Artisans frequently initiated dialogue with the government and the state usually responded. For example, Santa Anna's government created in 1843 the Juntas de Fomento Artesano. These were state organs intended to replace the gremios. Besides serving as a medium in which to organize for the defense of common interests, the Juntas provided for the establishment of educational and welfare institutions for the laboring classes. Undoubtedly, such organizations afforded a means with which to recruit working class political support for Santa Anna.

Even as they were displaced by factory workers in the latter half of the nineteenth century, artisans conscientiously promoted themselves as the natural leaders among the expanding urban working class. José María Gonzáles, a prolific contributor to the working class press, commented in 1877: "We artisans are in continuous contact with the workers, we see their misery and understand their situation." Indeed, some labor leaders of artisan extraction such as Pedro Ordoñéz claimed superior enlightenment. While the leadership understood the great social problems of the day, "our people [the urban workers) are not yet of the aptitude to appreciate them [their problems]."A leadership of artisan origin continued to dominate labor organizations as late as 1920. Accustomed to their role as political brokers, they furnished commodities desired by political entrepreneurs, usually political support. In return, the político lent the artisan turned labor lider what he wanted, access to state resources. The early penetration of the state into the Mexican labor movement evolved out of their symbiotic relationship.

The dealings of Benito Juárez and Miguel Lerdo de Tejada with Epifanio Romero and Juan Cano showed how the process worked. Aid from Juárez and Lerdo, including a public building--the expropriated church of San Pedro y San Pablo--as a meeting place, an annual subsidy from the National Congress, and generous private donations enabled Romero and Cano to take control of various working class organizations in the Mexico City area such as the Gran Circulo. Subsequently, the Gran Circulo, originally founded to defend working class interests, cooperated with the Governor of the Federal District in breaking textile factory strikes in the mid-1870s. In addition, its leadership attempted to mobilize working class and popular support for Lerdo. The Gran Circulo's organ, El Socialista, became a political instrument supporting Lerdo's presidential aspirations. The newspaper prospered under the arrangement and soon boasted its own printing press.


Diaz's association with the Mexican labor movement pre-dated his assumption of power in l876. The Plan de Tuxtepec contained provisions attractive to the urban laboring classes." But the Plan was only one of Díaz's assets. His supporters in various Mexico City artisan and working class organizations diligently promoted and publicized his cause. As would often be the cause afterwards, the first attempt to found a national labor organization involved motives foreign to the nominal interests of the working class. Late in 1875, the lerdista dominated Gran Circulo called for the creation of an organization composed of delegates from sociedades de obreros across the nation. When the first Congreso Obrero convened in San Pedro y San Pablo in March of 1876, the lerdistas intended to drum up support for their patr6n. They failed to reckon with the strength of a coalition of non-aligned radicals and porfiristas. The opposition defeated the proposed lerdista officer slate and passed a resolution offered by Carlos Olaguíbel y Arísta denouncing the conscription of workers to combat Díaz's military challenge to Lerdo. The lerdistas salvaged what they could by circulating a manifesto calling for the working class to rally behind Lerdo and by publishing the Gran Circulo sponsored newspaper, La Bandera del Pueblo, which endorsed Lerdo. Their opponents responded by denouncing the manifesto and founding El Hijo de Trabajo, a newspaper which combined porfirista interest in building resistance to Lerdo with the desire of radical working class ideologues for a medium in which to proselytize.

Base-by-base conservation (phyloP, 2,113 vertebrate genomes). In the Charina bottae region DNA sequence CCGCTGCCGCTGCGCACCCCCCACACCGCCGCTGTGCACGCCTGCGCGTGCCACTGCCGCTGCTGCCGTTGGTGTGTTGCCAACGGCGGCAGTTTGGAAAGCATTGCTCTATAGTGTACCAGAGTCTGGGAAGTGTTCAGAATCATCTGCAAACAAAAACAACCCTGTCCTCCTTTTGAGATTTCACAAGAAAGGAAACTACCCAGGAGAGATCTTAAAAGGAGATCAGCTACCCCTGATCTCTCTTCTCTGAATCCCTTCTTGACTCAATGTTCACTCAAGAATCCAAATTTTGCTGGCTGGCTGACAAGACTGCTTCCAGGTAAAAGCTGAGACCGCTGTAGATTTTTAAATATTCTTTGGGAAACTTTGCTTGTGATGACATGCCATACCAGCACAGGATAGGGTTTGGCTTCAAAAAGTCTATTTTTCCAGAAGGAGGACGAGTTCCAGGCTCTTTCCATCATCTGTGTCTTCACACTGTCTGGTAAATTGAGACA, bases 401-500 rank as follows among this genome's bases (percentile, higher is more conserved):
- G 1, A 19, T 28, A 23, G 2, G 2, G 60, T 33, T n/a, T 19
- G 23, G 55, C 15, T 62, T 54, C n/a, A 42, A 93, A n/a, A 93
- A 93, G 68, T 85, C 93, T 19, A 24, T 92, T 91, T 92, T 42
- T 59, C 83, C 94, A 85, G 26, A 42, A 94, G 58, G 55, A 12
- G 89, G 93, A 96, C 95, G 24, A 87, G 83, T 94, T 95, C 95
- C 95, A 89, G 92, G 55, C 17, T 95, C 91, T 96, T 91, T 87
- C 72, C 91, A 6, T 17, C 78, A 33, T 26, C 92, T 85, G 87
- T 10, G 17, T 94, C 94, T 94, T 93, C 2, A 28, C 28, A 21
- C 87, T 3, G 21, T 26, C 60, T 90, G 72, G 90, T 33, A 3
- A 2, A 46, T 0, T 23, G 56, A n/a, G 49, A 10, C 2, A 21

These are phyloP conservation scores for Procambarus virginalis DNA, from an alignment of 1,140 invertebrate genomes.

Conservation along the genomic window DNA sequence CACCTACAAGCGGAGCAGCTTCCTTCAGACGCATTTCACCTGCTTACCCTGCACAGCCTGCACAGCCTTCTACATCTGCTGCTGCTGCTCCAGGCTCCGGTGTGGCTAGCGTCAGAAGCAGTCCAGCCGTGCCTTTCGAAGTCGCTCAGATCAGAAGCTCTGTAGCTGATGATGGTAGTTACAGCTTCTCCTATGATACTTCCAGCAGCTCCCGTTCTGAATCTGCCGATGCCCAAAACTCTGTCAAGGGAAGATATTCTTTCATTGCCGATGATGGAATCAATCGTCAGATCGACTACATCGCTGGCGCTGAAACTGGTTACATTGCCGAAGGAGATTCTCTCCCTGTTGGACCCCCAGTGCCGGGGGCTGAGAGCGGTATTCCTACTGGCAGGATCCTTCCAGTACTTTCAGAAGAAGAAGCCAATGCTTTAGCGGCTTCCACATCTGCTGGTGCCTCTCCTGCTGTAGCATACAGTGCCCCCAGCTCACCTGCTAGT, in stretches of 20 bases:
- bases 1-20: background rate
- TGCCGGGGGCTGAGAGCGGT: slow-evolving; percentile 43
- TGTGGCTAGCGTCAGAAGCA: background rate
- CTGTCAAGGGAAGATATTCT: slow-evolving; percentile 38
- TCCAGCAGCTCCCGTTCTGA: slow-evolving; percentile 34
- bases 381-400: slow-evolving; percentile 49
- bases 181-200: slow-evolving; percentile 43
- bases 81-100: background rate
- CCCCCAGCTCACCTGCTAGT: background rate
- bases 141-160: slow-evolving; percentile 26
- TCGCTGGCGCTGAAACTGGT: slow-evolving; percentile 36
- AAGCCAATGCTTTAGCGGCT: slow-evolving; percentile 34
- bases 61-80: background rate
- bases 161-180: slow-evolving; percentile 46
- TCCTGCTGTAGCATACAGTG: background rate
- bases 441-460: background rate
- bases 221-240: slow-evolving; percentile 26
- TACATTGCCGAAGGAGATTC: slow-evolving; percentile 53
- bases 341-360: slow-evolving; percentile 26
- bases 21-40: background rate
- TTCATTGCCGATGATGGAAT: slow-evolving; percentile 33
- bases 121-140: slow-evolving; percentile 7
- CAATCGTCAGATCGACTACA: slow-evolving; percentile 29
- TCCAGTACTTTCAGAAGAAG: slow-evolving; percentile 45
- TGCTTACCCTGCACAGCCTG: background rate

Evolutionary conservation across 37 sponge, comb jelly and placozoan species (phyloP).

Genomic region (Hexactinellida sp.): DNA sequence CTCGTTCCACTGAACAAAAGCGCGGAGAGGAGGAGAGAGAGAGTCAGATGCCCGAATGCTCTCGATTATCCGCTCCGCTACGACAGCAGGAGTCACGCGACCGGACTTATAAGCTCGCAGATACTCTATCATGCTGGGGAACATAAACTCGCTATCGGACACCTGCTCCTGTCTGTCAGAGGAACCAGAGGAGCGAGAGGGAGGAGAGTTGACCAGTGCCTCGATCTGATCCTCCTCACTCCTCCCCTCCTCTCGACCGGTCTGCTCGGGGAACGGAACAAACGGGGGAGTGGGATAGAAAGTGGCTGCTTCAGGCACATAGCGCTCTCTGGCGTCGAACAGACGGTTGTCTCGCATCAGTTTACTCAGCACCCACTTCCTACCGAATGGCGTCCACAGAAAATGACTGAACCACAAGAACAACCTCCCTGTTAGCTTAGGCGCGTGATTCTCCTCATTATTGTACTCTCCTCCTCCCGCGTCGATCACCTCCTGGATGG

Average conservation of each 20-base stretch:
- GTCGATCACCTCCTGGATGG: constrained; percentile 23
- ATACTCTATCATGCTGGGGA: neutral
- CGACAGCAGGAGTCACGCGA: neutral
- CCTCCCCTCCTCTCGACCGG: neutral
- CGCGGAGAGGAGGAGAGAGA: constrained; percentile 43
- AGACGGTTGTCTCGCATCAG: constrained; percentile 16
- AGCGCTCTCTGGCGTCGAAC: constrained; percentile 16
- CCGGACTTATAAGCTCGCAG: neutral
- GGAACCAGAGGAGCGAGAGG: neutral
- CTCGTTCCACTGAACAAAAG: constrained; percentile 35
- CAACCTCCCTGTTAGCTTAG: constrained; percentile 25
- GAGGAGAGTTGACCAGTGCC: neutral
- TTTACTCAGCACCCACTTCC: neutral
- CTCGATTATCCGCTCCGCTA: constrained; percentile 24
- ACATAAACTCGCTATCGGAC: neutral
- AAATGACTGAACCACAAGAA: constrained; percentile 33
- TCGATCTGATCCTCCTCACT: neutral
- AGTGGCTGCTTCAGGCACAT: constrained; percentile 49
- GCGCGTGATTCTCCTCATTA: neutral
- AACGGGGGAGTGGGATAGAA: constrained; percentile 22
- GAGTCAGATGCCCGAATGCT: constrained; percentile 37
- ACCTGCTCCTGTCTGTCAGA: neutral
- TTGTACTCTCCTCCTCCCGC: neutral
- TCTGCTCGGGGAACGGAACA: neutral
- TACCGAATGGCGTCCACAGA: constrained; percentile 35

After his military triumph in the Autumn of 1876, Diaz moved swiftly to destroy existing labor organization and to replace them with subservient ones. He seized San Pedro y San Pablo and dissolved the lerdista Gran Circulo. The following year, his labor allies fortified with the strategic defection of prominent ex-lerdistas such as Carlos Larrea, announced their intention to reorganize the Gran Circulo "in accordance with the wishes of the Jefe Supremo ... [who is] charged with harmonizing the interests of labor and capital." Consequently, in January of 1878 a new Gran Circulo loyal to Diaz moved into San Pedro y San Pablo. Olaguíbel y Arista, then occupying an important position in the Ministry of Hacienda, edited the organization's organ, El Periódico Oficial. The publicized objectives of the resurrected Gran Circulo stressed the "elevation of the worker by honest and productive work" and promised "no one need fear that is force ... [will be] directed against legitimate [property] rights." The organization promised that "far from condemning and attacking capital, it [the Gran Circulo] wants to march in accord."